The best compliment you could’ve given to my 16-year-old-self was by far:
Maybe this goes for most teenagers, but I think the word “normal” holds even more power for those among us who were (whisper this) homeschooled. As one of those people, at the ripe old age of sixteen, I could spot them coming a mile away. There was something about the way homeschooled kids dressed that told you. Maybe it had a little bit to do with how they interacted with adults. That’s a pretty good give-away, too.
But I won’t go so far as to say that it is the actual homeschooling that makes people different – sure, it has its ability to shape us, as all experiences do – but I think its the kind of people who choose to homeschool that has even more to do with that difference.
What was I most afraid of growing up? Being different, sure. But even above that, I was afraid of being weak, afraid of seeming like I couldn’t handle life.
That was one of the biggies.
[Oh, also the part about being unlovable. Whew. That took a lot of my brain time in high school.]
So, in an effort to seem like I had it together, I assumed a posture of higher-than-thou. Everything was a competition. Everything mattered. And I wasn’t about to let my cards show. I held people at a good distance, because opening up and letting people know me looked a little too much like weakness, and I wanted to win!
You know that friend who will always be special because he or she spoke truth into something you didn’t even know needed it?
I have one of those friends. It was my sophomore year of college, and I was fairly happy. I liked my classes, I loved singing, and I had recently learned the art of witty banter with the opposite sex (witty banter, for me, can sometimes turn into slightly mean teasing – I was working on the logistics).
I don’t remember what started the conversation, but I do remember what he said to me in the car:
It’s not like you really let people get to know you.
I had no idea what he was talking about. I dropped him off and parked the car and thought about it all day until I couldn’t take it anymore and called him and made him meet me at the dining hall and sit across from me, look me in the eye, and say (and I quote):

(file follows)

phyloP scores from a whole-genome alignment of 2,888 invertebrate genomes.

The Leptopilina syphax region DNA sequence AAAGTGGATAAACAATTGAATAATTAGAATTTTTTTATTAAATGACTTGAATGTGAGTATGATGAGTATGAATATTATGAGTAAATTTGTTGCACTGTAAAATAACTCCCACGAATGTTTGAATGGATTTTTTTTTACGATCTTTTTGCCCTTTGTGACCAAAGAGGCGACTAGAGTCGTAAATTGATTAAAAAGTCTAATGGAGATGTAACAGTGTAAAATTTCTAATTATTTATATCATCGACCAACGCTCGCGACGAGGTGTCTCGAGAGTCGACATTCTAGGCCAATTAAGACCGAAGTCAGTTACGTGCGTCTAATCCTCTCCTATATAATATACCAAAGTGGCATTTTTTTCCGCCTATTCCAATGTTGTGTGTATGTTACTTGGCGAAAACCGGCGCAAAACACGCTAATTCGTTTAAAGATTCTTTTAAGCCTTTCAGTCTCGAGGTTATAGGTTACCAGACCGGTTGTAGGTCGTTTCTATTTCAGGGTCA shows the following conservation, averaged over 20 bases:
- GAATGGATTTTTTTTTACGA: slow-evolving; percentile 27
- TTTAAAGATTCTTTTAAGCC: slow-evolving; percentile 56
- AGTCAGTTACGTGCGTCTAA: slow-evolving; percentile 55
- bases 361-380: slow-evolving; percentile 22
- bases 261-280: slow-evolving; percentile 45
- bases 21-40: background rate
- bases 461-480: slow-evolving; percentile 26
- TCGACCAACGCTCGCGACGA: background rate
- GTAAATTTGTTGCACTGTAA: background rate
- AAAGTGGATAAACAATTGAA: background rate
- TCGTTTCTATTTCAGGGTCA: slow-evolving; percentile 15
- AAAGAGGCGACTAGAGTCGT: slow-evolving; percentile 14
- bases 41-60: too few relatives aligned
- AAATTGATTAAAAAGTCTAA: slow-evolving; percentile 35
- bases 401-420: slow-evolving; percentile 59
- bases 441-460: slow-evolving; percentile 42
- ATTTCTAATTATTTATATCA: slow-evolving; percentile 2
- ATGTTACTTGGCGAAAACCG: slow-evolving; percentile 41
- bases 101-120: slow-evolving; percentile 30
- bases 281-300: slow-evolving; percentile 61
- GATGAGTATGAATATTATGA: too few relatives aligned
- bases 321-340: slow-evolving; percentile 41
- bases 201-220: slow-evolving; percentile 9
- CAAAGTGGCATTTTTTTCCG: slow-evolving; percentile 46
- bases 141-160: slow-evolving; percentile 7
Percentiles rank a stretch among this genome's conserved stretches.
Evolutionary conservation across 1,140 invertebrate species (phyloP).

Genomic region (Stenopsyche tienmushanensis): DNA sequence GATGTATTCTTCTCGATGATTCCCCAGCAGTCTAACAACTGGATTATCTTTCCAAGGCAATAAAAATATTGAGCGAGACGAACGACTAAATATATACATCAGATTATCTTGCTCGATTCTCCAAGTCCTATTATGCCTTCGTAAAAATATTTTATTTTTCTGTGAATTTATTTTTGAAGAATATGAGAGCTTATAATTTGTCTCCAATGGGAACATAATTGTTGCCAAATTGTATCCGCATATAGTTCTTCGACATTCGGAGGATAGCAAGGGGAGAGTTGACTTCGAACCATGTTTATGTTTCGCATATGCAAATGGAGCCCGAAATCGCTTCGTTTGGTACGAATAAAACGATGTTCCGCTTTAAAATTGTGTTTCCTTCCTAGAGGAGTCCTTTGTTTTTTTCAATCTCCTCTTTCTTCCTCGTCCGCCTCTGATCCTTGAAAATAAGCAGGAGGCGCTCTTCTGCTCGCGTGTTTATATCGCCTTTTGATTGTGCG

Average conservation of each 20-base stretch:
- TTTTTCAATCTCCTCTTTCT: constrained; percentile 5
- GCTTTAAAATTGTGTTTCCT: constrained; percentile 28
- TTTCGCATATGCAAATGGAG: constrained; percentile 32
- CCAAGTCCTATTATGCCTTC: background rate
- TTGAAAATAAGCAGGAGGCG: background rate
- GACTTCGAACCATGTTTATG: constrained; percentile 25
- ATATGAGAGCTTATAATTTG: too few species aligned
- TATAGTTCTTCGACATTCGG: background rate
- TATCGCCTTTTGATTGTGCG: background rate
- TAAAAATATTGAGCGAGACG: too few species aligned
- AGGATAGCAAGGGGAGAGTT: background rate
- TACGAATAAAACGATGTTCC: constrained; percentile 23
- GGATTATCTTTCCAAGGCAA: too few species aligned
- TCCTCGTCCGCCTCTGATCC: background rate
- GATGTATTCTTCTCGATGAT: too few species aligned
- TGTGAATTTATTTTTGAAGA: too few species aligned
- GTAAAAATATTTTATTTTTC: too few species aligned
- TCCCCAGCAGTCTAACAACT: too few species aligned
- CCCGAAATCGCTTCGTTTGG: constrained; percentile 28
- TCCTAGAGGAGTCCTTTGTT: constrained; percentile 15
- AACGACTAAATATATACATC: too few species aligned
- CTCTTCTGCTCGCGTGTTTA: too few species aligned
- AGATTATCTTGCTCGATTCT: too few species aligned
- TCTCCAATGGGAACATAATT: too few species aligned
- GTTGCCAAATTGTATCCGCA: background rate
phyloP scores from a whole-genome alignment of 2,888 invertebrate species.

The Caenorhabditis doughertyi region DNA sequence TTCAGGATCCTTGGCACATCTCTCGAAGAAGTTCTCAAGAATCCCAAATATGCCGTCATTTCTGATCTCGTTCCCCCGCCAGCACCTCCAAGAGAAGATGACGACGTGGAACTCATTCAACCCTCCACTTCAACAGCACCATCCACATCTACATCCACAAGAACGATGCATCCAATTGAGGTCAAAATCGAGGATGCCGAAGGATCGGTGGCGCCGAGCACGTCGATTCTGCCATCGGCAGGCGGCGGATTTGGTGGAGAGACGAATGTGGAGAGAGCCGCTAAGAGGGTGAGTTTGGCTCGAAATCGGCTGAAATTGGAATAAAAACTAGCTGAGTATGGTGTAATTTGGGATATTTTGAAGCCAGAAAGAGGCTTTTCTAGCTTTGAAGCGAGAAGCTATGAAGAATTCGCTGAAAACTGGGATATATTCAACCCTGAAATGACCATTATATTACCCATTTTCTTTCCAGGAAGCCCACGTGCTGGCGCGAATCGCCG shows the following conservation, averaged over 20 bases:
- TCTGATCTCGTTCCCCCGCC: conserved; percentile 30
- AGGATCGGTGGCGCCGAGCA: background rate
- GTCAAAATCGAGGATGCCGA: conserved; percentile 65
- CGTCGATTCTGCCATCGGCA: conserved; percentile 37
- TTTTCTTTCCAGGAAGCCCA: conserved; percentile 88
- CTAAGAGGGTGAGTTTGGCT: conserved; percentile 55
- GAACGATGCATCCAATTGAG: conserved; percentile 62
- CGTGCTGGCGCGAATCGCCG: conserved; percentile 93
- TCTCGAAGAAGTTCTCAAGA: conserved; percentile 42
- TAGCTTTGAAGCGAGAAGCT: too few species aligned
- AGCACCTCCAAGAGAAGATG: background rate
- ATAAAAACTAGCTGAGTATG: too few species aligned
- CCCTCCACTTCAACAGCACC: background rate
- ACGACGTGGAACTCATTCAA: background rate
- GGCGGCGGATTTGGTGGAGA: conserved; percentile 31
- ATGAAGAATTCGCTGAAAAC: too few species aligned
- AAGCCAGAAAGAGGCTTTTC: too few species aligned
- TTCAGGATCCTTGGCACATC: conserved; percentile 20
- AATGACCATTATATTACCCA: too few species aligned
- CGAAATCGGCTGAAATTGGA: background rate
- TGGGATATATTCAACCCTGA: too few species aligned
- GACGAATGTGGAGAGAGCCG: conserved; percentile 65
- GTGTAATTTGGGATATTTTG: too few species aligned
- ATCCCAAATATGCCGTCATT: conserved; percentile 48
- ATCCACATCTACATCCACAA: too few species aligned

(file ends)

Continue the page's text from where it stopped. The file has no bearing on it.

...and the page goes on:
Catherine, I don’t know how to say this, but sometimes you come across as a b****.
I blinked hard. He looked down at his very white hands and seemed sad.
But he was right. In all my years of trying to be strong, I had crafted for myself a woman who didn’t put up with bullshit (I usually try not to swear, but please, allow me this apt phrasing). I didn’t put up with it, and I didn’t care for people who did. I cloaked myself in smart words and flashing eyes, and, like he said, sometimes I came across as a b****.
Back in my dorm on the hill, I didn’t know how to change this fact. I hadn’t even known it until that evening, and I looked at the past few years and felt shame. Shame at my pride. Shame at my ignorance. Shame at how I had treated people.
I also felt gratitude. Even in the midst of this, this man had chosen me as a friend, and had looked me in the eye and told me the truth.
Now, perhaps, some would say that I have gone too far in the other direction. I’m pretty open about my struggles, about what I’m thinking and feeling (sorry, guys!). It can be overwhelming sometimes, I know, because since that night it is as though my emotions have (blossomed? exploded? what is the right word?!), and that can be a lot for those of us who tend to be more cerebral.
It can be tough, but I would choose this way of being over the former any day.
I praise God for friends who know when to speak and when not to speak. I praise God for speaking through them. And I can tell you that the pain you feel when you listen can’t compare with the joy of growth afterwards.